6 Steps to Selecting the Right Contractor

A really good contractor is critical to the success of your project. Without the right contractor, your exquisitely designed dream home risks becoming a nightmare. If you’ve never commissioned a co-op, condo or apartment, how do you go about selecting the right contractor for your project?

1. Understand who you are.

Architects approach projects in a particular way. We generally recommend a thorough and careful design period in which we document the entire design before construction begins. We give you the drawings, material samples, and time you need to understand what will be built before we start. Because this process is so detailed and organized, change orders and cost escalations from unforeseen problems are usually very limited – we typically see overages of less than 5% when a careful process is followed. For many clients, this process is ideal and meshes well with how they tend to approach other aspects of their lives.

The type of contractor for this approach is thorough and experienced, and generally has several staff both in the field and in the office who help to schedule trades, delivery of materials, and generally help the staff to deliver. Ability to stick to budgets, timelines, and plans is paramount.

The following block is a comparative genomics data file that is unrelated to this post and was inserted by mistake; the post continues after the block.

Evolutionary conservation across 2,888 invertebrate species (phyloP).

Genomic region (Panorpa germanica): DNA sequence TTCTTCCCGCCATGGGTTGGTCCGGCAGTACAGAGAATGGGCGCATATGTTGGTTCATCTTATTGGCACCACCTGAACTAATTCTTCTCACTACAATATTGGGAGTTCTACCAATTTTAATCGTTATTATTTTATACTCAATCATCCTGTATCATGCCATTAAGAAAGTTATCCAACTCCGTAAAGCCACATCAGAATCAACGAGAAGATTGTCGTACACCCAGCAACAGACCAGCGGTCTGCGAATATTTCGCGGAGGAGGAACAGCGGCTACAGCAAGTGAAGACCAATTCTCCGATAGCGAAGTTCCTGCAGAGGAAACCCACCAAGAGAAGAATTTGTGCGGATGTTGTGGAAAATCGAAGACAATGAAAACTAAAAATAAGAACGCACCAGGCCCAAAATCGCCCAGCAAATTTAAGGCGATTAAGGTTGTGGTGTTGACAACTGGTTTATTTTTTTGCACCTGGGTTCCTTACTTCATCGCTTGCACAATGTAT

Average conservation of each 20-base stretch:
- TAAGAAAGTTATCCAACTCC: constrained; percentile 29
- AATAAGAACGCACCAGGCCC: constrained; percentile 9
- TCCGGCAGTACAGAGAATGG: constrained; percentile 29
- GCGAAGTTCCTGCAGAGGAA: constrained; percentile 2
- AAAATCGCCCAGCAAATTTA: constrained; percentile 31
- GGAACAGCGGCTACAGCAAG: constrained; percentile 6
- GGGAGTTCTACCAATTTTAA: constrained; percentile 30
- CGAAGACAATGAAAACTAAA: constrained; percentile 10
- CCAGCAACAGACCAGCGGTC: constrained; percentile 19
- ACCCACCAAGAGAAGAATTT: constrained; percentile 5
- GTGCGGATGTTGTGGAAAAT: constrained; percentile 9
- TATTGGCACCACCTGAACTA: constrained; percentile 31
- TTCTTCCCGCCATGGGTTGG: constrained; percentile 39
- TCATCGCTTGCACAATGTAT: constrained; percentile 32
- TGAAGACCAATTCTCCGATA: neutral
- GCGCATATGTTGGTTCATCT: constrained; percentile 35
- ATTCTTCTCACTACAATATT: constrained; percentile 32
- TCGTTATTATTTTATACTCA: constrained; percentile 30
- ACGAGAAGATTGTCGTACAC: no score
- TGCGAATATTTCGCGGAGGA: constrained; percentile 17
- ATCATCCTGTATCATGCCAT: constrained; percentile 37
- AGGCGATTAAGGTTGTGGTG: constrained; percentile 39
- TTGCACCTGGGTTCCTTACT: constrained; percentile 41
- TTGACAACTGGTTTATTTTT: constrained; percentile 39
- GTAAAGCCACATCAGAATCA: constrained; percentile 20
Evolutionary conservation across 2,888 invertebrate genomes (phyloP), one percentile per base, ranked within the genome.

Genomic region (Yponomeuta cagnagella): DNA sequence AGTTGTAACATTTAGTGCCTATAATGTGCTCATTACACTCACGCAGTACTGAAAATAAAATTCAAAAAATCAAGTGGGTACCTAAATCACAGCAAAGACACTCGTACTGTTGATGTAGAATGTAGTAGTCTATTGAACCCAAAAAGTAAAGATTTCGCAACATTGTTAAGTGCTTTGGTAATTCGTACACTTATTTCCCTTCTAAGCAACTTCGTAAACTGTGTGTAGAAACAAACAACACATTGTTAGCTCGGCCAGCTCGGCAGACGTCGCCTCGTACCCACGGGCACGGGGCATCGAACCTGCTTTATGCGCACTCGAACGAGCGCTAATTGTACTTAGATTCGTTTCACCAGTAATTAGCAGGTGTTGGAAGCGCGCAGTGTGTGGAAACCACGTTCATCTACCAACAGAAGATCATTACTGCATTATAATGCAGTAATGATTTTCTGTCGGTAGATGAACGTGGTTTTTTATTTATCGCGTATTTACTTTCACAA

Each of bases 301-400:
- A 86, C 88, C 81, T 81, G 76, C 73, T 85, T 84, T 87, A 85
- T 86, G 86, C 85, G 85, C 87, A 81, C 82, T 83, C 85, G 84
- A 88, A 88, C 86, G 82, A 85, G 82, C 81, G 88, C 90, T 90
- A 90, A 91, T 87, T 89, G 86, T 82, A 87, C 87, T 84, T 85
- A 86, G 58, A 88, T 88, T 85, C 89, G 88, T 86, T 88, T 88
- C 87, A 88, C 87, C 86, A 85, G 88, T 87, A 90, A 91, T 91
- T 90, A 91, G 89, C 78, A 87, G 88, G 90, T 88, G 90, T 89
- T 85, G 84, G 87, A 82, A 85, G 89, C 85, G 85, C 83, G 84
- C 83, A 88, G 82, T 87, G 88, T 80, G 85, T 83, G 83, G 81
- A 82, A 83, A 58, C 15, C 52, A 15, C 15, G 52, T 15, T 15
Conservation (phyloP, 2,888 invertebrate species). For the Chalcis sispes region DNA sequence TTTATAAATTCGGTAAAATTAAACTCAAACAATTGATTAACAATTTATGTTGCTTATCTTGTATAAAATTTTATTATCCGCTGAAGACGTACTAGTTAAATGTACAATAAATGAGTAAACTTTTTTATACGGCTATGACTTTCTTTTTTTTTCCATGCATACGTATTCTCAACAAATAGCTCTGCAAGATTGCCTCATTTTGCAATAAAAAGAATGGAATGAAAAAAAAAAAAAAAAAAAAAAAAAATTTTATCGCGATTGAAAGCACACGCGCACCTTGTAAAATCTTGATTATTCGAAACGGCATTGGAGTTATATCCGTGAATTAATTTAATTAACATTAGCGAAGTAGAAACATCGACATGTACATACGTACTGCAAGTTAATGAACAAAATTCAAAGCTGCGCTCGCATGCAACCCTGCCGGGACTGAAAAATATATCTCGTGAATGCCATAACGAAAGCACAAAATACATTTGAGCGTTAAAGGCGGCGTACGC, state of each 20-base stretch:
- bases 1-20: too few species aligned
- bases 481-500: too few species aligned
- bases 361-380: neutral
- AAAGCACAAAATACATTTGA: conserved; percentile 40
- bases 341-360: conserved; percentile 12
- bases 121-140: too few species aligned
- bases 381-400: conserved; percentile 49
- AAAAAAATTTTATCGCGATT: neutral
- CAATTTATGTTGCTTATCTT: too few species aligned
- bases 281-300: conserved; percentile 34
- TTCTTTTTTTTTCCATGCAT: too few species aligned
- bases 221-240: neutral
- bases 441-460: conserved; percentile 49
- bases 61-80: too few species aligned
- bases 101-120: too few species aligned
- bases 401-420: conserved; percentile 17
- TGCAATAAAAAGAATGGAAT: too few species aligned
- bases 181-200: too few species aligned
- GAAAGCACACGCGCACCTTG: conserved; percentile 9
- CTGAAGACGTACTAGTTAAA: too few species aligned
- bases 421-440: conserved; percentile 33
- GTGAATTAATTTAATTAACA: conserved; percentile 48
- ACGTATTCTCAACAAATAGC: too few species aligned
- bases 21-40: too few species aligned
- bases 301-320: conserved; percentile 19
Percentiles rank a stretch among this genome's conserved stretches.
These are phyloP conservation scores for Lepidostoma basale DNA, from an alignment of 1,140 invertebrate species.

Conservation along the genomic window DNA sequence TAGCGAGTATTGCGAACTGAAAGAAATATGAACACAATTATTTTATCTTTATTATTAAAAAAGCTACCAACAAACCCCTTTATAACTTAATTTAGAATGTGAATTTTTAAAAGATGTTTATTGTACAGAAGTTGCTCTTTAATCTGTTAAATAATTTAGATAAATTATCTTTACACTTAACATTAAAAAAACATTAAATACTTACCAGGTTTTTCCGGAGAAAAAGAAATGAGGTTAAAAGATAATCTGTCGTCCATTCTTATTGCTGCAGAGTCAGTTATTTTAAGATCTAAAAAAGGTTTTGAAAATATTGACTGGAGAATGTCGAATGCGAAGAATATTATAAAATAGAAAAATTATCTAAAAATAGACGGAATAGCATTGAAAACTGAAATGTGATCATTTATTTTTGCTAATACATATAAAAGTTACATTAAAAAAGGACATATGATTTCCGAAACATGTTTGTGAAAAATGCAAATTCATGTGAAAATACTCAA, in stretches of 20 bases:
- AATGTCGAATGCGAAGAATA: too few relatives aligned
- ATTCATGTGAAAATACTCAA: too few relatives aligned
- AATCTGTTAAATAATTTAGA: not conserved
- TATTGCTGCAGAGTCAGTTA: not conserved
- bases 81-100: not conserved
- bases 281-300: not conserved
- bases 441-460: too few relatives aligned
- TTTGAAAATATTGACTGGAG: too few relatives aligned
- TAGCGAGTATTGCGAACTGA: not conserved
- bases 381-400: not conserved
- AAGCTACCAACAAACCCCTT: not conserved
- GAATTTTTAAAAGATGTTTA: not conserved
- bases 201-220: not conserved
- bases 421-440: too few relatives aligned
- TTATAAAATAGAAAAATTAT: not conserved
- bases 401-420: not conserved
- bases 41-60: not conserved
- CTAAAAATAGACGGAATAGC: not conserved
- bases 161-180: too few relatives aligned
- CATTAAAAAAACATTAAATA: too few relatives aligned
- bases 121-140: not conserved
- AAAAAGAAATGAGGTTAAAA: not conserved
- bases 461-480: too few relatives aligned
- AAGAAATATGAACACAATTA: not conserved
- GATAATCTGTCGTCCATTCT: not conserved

That may not be your style, though. You may be more comfortable making decisions as the structure is being built, so you can easily visualize what’s at issue and what the outcomes might be. The “paper” design phase that is key to the architect’s approach may leave you frustrated and be something that you want to get through as fast as possible. This approach requires knowledge and flexibility, and comes with a certain amount of risk – which can be managed if you have the right people involved. This approach can require a different kind of contractor, and often the best outcome will be from a team that isn’t necessarily super organized, but is definitely trustworthy, affable and willing to absorb or negotiate in good faith through the unexpected.

2. Ask for referrals.

Your architect, friends, family, the building super, and the building manager are all good resources to mine for information. Be attentive to any complaints that are raised and try to understand why conflict, if any, occurred (it’s not always the contractor!). Direct references are good, indirect references are even better. If approached reasonably, most former clients will give a fairly honest recap of how their project went.

3. Look at prior work.